HKSTP Partner Companies HKRM and Cordlife Sign Collaboration Agreement

    To Advance Stem Cell Therapy and Improve Awareness of Regenerative Medicine

    A new breakthrough in stem cell-derived treatments provide osteoarthritis patients with a safe, effective, and minimally invasive option

    (Hong Kong, 21 July 2023) – Hong Kong Science and Technology Parks Corporation (HKSTP) partner companies Hong Kong Regen MedTech Limited (HKRM) and Cordlife Hong Kong Limited (Cordlife) announced their partnership to co-launch a regenerative medical project focused on Mesenchymal Stem Cells (MSCs) biology.

    With Hong Kong’s ageing population, demand for osteoarthritis treatments is on the rise. Patients typically experience joint pain, swelling, and “cracking” sounds in their bones, with simple tasks like climbing stairs becoming unbearable. Current research highlights the challenges of arthritis patients in Hong Kong:

    • Nearly 17% of men and nearly 24% of women aged 50 or above suffer from joint pain issues.
    • With degenerative arthritis, current non-surgical management typically involves using hyaluronic acid or corticosteroid injections which may not be suitable for all patients.
    • Surgical treatment primarily involves artificial joint replacement. According to the Hospital Authority, there are currently almost 35,000 cases on the waiting list for full joint replacement surgeries in Hong Kong.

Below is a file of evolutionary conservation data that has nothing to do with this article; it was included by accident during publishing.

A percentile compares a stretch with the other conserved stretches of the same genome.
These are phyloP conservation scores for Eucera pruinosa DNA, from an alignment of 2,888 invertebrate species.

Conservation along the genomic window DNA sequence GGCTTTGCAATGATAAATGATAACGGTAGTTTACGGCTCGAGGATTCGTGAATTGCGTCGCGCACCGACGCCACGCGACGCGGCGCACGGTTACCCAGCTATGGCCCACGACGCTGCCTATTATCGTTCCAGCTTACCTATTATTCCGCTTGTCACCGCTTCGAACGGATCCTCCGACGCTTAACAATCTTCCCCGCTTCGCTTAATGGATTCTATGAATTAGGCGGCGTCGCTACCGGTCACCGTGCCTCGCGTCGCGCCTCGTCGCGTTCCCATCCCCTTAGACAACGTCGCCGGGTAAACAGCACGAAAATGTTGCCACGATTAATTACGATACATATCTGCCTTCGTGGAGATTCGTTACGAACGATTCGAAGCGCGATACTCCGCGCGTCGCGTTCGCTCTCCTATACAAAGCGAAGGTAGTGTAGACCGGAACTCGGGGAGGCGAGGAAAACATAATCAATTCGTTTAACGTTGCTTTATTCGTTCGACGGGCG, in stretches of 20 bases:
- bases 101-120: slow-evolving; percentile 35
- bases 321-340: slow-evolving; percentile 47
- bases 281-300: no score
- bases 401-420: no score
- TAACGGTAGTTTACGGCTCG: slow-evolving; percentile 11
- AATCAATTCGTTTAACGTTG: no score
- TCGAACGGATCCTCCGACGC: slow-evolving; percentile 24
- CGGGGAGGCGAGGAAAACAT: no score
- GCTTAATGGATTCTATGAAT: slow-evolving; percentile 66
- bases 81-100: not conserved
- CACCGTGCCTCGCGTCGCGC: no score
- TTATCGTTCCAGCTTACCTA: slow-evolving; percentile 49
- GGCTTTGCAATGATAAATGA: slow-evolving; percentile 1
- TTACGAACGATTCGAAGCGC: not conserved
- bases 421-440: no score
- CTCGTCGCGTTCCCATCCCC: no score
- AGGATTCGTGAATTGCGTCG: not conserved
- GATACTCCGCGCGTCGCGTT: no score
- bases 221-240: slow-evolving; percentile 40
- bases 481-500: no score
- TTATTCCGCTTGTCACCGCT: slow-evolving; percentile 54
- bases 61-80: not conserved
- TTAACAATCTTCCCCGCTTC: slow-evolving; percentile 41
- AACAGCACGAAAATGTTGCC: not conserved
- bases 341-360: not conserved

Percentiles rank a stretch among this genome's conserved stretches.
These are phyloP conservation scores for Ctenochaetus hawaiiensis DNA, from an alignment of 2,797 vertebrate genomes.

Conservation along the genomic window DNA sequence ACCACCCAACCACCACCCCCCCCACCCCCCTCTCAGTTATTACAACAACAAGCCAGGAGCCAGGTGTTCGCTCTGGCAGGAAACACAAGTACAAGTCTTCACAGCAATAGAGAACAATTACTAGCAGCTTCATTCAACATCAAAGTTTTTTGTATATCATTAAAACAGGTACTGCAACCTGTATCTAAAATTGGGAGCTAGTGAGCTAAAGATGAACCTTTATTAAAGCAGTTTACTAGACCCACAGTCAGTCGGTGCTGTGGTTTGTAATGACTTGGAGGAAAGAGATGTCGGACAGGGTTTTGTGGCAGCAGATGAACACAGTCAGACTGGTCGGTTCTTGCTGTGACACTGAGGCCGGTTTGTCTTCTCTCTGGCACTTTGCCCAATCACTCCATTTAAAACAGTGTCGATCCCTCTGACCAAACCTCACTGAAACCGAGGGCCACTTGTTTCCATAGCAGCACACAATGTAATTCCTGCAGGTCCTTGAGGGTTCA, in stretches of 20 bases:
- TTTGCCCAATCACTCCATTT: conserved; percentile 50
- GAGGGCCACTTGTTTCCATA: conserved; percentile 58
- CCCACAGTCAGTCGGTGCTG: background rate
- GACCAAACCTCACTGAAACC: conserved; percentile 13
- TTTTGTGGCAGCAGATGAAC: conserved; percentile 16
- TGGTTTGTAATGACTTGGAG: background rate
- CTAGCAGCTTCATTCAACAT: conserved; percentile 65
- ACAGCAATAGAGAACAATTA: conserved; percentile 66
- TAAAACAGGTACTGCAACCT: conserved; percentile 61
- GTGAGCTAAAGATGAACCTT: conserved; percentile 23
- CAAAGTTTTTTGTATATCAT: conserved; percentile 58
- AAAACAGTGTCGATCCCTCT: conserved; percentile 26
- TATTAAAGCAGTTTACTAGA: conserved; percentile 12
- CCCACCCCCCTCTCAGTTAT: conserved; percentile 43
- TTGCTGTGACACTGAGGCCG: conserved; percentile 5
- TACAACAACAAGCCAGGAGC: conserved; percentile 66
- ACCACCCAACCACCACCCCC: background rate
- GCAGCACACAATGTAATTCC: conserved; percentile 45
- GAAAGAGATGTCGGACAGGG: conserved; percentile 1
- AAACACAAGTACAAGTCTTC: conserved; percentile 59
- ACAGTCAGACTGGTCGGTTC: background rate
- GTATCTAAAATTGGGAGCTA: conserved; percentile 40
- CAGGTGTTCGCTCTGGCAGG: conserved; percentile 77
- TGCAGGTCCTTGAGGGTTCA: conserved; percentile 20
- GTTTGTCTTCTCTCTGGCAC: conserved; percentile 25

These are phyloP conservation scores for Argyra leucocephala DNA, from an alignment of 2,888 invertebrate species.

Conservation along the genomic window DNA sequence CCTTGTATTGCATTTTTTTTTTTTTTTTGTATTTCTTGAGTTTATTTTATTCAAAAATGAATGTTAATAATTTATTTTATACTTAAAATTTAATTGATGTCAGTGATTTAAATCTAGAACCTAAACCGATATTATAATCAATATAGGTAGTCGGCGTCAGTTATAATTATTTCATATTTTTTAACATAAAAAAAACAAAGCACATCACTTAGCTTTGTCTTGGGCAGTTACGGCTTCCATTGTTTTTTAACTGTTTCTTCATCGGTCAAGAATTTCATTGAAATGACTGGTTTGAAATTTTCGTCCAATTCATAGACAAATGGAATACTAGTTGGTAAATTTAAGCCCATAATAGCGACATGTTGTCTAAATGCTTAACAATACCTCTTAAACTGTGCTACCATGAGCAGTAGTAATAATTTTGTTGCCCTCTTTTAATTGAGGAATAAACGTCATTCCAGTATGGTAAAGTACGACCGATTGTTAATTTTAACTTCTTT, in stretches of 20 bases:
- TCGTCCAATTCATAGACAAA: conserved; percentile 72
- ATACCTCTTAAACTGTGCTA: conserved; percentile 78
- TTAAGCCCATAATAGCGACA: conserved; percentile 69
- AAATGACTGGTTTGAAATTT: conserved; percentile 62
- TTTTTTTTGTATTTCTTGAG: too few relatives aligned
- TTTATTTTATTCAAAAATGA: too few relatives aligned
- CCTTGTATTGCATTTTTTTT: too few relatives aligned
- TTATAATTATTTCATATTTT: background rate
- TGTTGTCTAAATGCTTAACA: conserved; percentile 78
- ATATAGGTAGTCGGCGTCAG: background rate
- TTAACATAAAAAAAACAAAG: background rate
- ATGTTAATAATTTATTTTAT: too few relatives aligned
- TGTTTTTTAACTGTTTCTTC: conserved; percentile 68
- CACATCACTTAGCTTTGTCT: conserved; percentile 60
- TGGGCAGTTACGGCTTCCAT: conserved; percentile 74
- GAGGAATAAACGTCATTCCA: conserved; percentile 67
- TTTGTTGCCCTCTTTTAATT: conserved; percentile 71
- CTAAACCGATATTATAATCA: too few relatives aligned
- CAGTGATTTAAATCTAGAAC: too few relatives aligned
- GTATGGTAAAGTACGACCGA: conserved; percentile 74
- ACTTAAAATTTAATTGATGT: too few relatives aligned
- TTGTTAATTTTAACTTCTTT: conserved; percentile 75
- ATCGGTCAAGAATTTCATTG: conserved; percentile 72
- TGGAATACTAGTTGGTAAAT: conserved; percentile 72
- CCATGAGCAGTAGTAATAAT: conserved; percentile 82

The rapid development of regenerative medicine holds promising prospects for patients with degenerative arthritis.

    Using umbilical cord-derived MSCs to provide hope for treating osteoarthritis

    In treating osteoarthritis, the current non-surgical management typically involves using hyaluronic acid or corticosteroid injections. However, these therapies may not be suitable for all patients, and there are concerns about the potential side effects of corticosteroids, including an increased risk of cataracts, glaucoma, hypertension, diabetes, and osteoporosis. Surgical treatment primarily involves an artificial joint replacement. With nearly 35,000 cases on the waiting list for full joint replacement surgeries in Hong Kong, patients are subjected to suffering in the meantime. Artificial joints also have a limited “lifespan” of approximately 20 years, and whether such treatment is suitable for the patient should be assessed by the doctor. With the advancement in regenerative medical technology, studies have found that MSCs can repair degenerated joints, bringing hope for patients in the treatment of osteoarthritis.

    The rapid development of regenerative medicine holds promising prospects for patients with osteoarthritis. Dr. Kirsty Lee, Chief Medical Officer of HKRM, explained: “Through MSCs, degenerated joints undergo tissue repair, offering a glimmer of hope for the treatment of osteoarthritis. Clinically used MSCs at the moment can be obtained from different tissues such as bone marrow, the umbilical cord, and adipose tissue, MSCs possess not only the functions of differentiation and proliferation but also tissue repair, marking a great potential in the field of cellular therapy.”

    Currently, two types of stem cells can be used: the first is a patient’s own stem cells obtained through surgery from adipose tissue, also known as fat. These cells are then cultured outside the body for three to four weeks, or until a sufficient number is obtained. These cells are then reintroduced to the affected area to facilitate tissue repair. However, the cost of this treatment makes it unavailable to some patients.

    The second, more promising method involves the extraction of MSCs from the umbilical cord, which are then subjected to cell culture and stringent quality testing in Japan before being reintroduced to the affected areas for tissue repair.